Gay Sex India

(L-R) petitioners Anwesh Pokkuluri, Romel Barel and Krishna Reddy pose for photographers in front of the Indian Supreme Court in New Delhi July 10. India's top court began reviewing July 10 petitions against a colonial-era ban on homosexuality, in the latest chapter of a legal tussle between social and religious conservatives and more liberal-minded Indians. (Sajjad Hussain/AFP/Getty Images)

NEW DELHI — India’s government July 11 asked the country’s top court to repeal or keep a controversial law that criminalizes homosexual acts.

Government attorney Tushar Mehta said the court should rule on the issue of consensual sexual acts between two adults.

The Supreme Court is hearing petitions by activists challenging the law, Section 377 of the Indian Penal Code, that makes gay sex punishable by up to 10 years in prison.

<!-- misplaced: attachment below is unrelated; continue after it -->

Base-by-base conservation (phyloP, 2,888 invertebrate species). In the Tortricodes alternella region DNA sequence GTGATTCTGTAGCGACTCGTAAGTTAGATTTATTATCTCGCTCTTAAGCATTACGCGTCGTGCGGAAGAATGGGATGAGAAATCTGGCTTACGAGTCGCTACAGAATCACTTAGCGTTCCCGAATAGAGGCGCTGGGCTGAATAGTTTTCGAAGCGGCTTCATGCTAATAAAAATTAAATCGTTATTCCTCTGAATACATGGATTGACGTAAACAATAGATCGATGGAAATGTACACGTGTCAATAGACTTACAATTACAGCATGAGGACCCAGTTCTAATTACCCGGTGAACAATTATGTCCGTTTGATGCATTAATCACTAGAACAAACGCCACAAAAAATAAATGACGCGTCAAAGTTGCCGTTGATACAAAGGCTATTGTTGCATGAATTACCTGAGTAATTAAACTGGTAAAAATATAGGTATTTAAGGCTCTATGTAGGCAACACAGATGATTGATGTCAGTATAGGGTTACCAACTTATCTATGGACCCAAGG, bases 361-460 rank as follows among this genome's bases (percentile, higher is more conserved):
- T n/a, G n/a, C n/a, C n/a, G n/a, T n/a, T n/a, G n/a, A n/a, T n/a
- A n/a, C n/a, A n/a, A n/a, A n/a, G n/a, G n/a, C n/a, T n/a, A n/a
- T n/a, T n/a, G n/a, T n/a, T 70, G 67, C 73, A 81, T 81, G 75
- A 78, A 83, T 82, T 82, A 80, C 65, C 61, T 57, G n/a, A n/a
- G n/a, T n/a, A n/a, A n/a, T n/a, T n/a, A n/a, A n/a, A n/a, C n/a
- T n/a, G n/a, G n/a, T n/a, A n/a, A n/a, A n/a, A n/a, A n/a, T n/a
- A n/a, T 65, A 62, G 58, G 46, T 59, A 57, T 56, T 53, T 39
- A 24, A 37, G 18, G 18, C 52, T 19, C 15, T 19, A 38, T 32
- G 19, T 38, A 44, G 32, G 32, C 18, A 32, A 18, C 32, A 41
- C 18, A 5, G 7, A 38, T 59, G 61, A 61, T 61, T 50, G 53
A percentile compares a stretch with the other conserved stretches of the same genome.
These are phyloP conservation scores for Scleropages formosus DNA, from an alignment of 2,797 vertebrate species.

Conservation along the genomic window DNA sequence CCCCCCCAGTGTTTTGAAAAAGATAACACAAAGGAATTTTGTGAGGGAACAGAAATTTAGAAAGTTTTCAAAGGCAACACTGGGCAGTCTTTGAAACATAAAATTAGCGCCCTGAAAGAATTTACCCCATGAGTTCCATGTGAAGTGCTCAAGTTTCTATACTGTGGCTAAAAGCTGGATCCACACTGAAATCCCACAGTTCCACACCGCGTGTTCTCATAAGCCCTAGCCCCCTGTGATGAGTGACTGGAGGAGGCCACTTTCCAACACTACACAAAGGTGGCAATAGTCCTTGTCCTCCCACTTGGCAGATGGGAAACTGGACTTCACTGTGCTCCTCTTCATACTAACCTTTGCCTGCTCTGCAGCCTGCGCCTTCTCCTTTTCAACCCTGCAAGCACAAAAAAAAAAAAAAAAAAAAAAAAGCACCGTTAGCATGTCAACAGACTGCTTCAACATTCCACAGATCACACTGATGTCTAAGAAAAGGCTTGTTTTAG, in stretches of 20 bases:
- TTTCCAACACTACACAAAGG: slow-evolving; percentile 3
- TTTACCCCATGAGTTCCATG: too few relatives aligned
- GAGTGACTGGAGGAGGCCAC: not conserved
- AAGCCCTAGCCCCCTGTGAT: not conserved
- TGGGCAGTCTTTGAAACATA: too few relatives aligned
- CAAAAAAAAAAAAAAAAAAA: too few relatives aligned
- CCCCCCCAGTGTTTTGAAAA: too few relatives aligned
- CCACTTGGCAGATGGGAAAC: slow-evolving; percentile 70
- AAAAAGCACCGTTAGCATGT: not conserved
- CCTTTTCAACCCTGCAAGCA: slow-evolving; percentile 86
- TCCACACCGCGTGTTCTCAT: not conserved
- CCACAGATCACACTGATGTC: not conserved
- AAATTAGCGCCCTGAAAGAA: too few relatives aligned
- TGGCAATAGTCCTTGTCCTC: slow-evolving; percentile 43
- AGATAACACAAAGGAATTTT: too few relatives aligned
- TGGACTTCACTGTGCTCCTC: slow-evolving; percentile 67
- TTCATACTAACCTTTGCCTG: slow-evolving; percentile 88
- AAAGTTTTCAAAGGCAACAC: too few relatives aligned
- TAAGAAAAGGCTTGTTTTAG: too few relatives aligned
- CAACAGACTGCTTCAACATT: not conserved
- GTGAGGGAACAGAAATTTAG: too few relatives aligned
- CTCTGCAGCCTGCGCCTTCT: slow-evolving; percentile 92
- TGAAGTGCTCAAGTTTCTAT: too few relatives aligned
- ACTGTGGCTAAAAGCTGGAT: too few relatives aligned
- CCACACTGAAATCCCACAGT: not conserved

“We leave to the wisdom of the court to deal with the validity of Section 377 so far as it relates to consensual sexual acts between two adults,” the Press Trust of India news agency quoted Mehta as telling the five justices hearing the issue.

Activists had cheered in 2009 when the New Delhi High Court declared the law unconstitutional. But the judgment was overturned in 2013 when the top court decided that repealing the law should be left to Parliament, not the judiciary.

Over the past decade, homosexuals have gained a degree of acceptance in India, especially in big cities. Many bars have gay nights, and some high-profile Bollywood films have dealt with gay issues.

Still, being gay is largely seen as shameful in most of the country, and many homosexuals remain closeted.

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